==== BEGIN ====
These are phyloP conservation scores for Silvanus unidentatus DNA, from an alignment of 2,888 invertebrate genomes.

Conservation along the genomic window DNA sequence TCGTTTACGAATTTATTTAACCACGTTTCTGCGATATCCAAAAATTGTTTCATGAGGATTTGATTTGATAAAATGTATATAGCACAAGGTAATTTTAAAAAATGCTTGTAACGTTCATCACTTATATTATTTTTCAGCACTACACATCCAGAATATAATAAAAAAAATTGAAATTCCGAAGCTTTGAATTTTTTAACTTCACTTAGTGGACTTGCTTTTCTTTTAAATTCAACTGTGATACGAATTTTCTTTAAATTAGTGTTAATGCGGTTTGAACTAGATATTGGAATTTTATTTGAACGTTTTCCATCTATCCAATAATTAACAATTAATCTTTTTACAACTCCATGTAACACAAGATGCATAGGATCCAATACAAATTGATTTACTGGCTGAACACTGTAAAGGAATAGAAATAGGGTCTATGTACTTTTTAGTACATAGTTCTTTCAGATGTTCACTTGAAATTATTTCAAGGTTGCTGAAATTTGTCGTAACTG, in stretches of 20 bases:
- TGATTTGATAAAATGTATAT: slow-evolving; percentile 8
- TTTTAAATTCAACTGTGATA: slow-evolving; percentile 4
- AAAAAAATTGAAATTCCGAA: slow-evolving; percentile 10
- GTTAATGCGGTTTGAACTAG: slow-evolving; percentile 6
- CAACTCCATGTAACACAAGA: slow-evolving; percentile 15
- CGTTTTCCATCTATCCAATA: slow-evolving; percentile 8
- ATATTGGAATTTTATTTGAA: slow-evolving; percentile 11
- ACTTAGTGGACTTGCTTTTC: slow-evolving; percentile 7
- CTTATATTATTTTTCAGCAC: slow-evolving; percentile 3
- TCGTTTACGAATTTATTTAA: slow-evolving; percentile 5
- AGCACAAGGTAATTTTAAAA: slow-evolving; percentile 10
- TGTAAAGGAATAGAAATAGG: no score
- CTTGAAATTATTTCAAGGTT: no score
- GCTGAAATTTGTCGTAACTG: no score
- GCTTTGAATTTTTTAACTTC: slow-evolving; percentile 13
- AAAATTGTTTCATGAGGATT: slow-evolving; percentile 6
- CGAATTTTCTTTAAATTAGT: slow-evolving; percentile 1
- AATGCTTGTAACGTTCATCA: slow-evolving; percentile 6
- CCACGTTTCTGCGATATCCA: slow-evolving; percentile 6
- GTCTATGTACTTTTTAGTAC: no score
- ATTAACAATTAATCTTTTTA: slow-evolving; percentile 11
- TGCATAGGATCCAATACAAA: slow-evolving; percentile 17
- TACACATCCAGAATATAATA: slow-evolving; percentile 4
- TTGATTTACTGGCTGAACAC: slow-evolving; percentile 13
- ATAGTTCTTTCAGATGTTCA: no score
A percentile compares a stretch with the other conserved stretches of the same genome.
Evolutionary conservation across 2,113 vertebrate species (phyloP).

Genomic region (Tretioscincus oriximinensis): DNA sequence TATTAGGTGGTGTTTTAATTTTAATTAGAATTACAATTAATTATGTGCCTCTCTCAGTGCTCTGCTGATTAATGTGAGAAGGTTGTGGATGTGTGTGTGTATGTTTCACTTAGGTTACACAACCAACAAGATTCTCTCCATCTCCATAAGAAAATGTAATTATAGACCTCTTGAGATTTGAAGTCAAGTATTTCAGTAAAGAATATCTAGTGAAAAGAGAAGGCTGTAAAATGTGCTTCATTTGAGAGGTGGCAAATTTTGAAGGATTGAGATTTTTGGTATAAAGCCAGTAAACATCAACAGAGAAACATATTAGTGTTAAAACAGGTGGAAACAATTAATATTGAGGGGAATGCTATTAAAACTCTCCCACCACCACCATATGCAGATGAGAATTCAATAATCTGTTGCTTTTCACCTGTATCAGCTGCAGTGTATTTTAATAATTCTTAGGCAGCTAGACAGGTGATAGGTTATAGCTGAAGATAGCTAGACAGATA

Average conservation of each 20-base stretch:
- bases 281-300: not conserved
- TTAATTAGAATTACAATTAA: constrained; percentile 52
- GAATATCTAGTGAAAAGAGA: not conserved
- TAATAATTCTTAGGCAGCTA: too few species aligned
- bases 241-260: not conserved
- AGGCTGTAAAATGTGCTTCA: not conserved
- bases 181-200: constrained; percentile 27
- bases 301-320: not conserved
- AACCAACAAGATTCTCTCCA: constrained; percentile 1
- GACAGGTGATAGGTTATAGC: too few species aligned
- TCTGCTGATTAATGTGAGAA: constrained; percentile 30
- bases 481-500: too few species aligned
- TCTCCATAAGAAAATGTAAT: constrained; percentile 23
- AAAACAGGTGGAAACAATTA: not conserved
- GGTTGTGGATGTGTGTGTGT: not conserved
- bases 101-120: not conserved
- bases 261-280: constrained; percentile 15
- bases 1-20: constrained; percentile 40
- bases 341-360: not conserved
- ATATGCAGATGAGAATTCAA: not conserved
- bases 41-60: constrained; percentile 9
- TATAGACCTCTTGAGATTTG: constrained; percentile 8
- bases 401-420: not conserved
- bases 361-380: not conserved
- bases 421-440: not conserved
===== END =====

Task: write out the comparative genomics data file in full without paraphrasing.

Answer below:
These are phyloP conservation scores for Silvanus unidentatus DNA, from an alignment of 2,888 invertebrate genomes.

Conservation along the genomic window DNA sequence TCGTTTACGAATTTATTTAACCACGTTTCTGCGATATCCAAAAATTGTTTCATGAGGATTTGATTTGATAAAATGTATATAGCACAAGGTAATTTTAAAAAATGCTTGTAACGTTCATCACTTATATTATTTTTCAGCACTACACATCCAGAATATAATAAAAAAAATTGAAATTCCGAAGCTTTGAATTTTTTAACTTCACTTAGTGGACTTGCTTTTCTTTTAAATTCAACTGTGATACGAATTTTCTTTAAATTAGTGTTAATGCGGTTTGAACTAGATATTGGAATTTTATTTGAACGTTTTCCATCTATCCAATAATTAACAATTAATCTTTTTACAACTCCATGTAACACAAGATGCATAGGATCCAATACAAATTGATTTACTGGCTGAACACTGTAAAGGAATAGAAATAGGGTCTATGTACTTTTTAGTACATAGTTCTTTCAGATGTTCACTTGAAATTATTTCAAGGTTGCTGAAATTTGTCGTAACTG, in stretches of 20 bases:
- TGATTTGATAAAATGTATAT: slow-evolving; percentile 8
- TTTTAAATTCAACTGTGATA: slow-evolving; percentile 4
- AAAAAAATTGAAATTCCGAA: slow-evolving; percentile 10
- GTTAATGCGGTTTGAACTAG: slow-evolving; percentile 6
- CAACTCCATGTAACACAAGA: slow-evolving; percentile 15
- CGTTTTCCATCTATCCAATA: slow-evolving; percentile 8
- ATATTGGAATTTTATTTGAA: slow-evolving; percentile 11
- ACTTAGTGGACTTGCTTTTC: slow-evolving; percentile 7
- CTTATATTATTTTTCAGCAC: slow-evolving; percentile 3
- TCGTTTACGAATTTATTTAA: slow-evolving; percentile 5
- AGCACAAGGTAATTTTAAAA: slow-evolving; percentile 10
- TGTAAAGGAATAGAAATAGG: no score
- CTTGAAATTATTTCAAGGTT: no score
- GCTGAAATTTGTCGTAACTG: no score
- GCTTTGAATTTTTTAACTTC: slow-evolving; percentile 13
- AAAATTGTTTCATGAGGATT: slow-evolving; percentile 6
- CGAATTTTCTTTAAATTAGT: slow-evolving; percentile 1
- AATGCTTGTAACGTTCATCA: slow-evolving; percentile 6
- CCACGTTTCTGCGATATCCA: slow-evolving; percentile 6
- GTCTATGTACTTTTTAGTAC: no score
- ATTAACAATTAATCTTTTTA: slow-evolving; percentile 11
- TGCATAGGATCCAATACAAA: slow-evolving; percentile 17
- TACACATCCAGAATATAATA: slow-evolving; percentile 4
- TTGATTTACTGGCTGAACAC: slow-evolving; percentile 13
- ATAGTTCTTTCAGATGTTCA: no score
A percentile compares a stretch with the other conserved stretches of the same genome.
Evolutionary conservation across 2,113 vertebrate species (phyloP).

Genomic region (Tretioscincus oriximinensis): DNA sequence TATTAGGTGGTGTTTTAATTTTAATTAGAATTACAATTAATTATGTGCCTCTCTCAGTGCTCTGCTGATTAATGTGAGAAGGTTGTGGATGTGTGTGTGTATGTTTCACTTAGGTTACACAACCAACAAGATTCTCTCCATCTCCATAAGAAAATGTAATTATAGACCTCTTGAGATTTGAAGTCAAGTATTTCAGTAAAGAATATCTAGTGAAAAGAGAAGGCTGTAAAATGTGCTTCATTTGAGAGGTGGCAAATTTTGAAGGATTGAGATTTTTGGTATAAAGCCAGTAAACATCAACAGAGAAACATATTAGTGTTAAAACAGGTGGAAACAATTAATATTGAGGGGAATGCTATTAAAACTCTCCCACCACCACCATATGCAGATGAGAATTCAATAATCTGTTGCTTTTCACCTGTATCAGCTGCAGTGTATTTTAATAATTCTTAGGCAGCTAGACAGGTGATAGGTTATAGCTGAAGATAGCTAGACAGATA

Average conservation of each 20-base stretch:
- bases 281-300: not conserved
- TTAATTAGAATTACAATTAA: constrained; percentile 52
- GAATATCTAGTGAAAAGAGA: not conserved
- TAATAATTCTTAGGCAGCTA: too few species aligned
- bases 241-260: not conserved
- AGGCTGTAAAATGTGCTTCA: not conserved
- bases 181-200: constrained; percentile 27
- bases 301-320: not conserved
- AACCAACAAGATTCTCTCCA: constrained; percentile 1
- GACAGGTGATAGGTTATAGC: too few species aligned
- TCTGCTGATTAATGTGAGAA: constrained; percentile 30
- bases 481-500: too few species aligned
- TCTCCATAAGAAAATGTAAT: constrained; percentile 23
- AAAACAGGTGGAAACAATTA: not conserved
- GGTTGTGGATGTGTGTGTGT: not conserved
- bases 101-120: not conserved
- bases 261-280: constrained; percentile 15
- bases 1-20: constrained; percentile 40
- bases 341-360: not conserved
- ATATGCAGATGAGAATTCAA: not conserved
- bases 41-60: constrained; percentile 9
- TATAGACCTCTTGAGATTTG: constrained; percentile 8
- bases 401-420: not conserved
- bases 361-380: not conserved
- bases 421-440: not conserved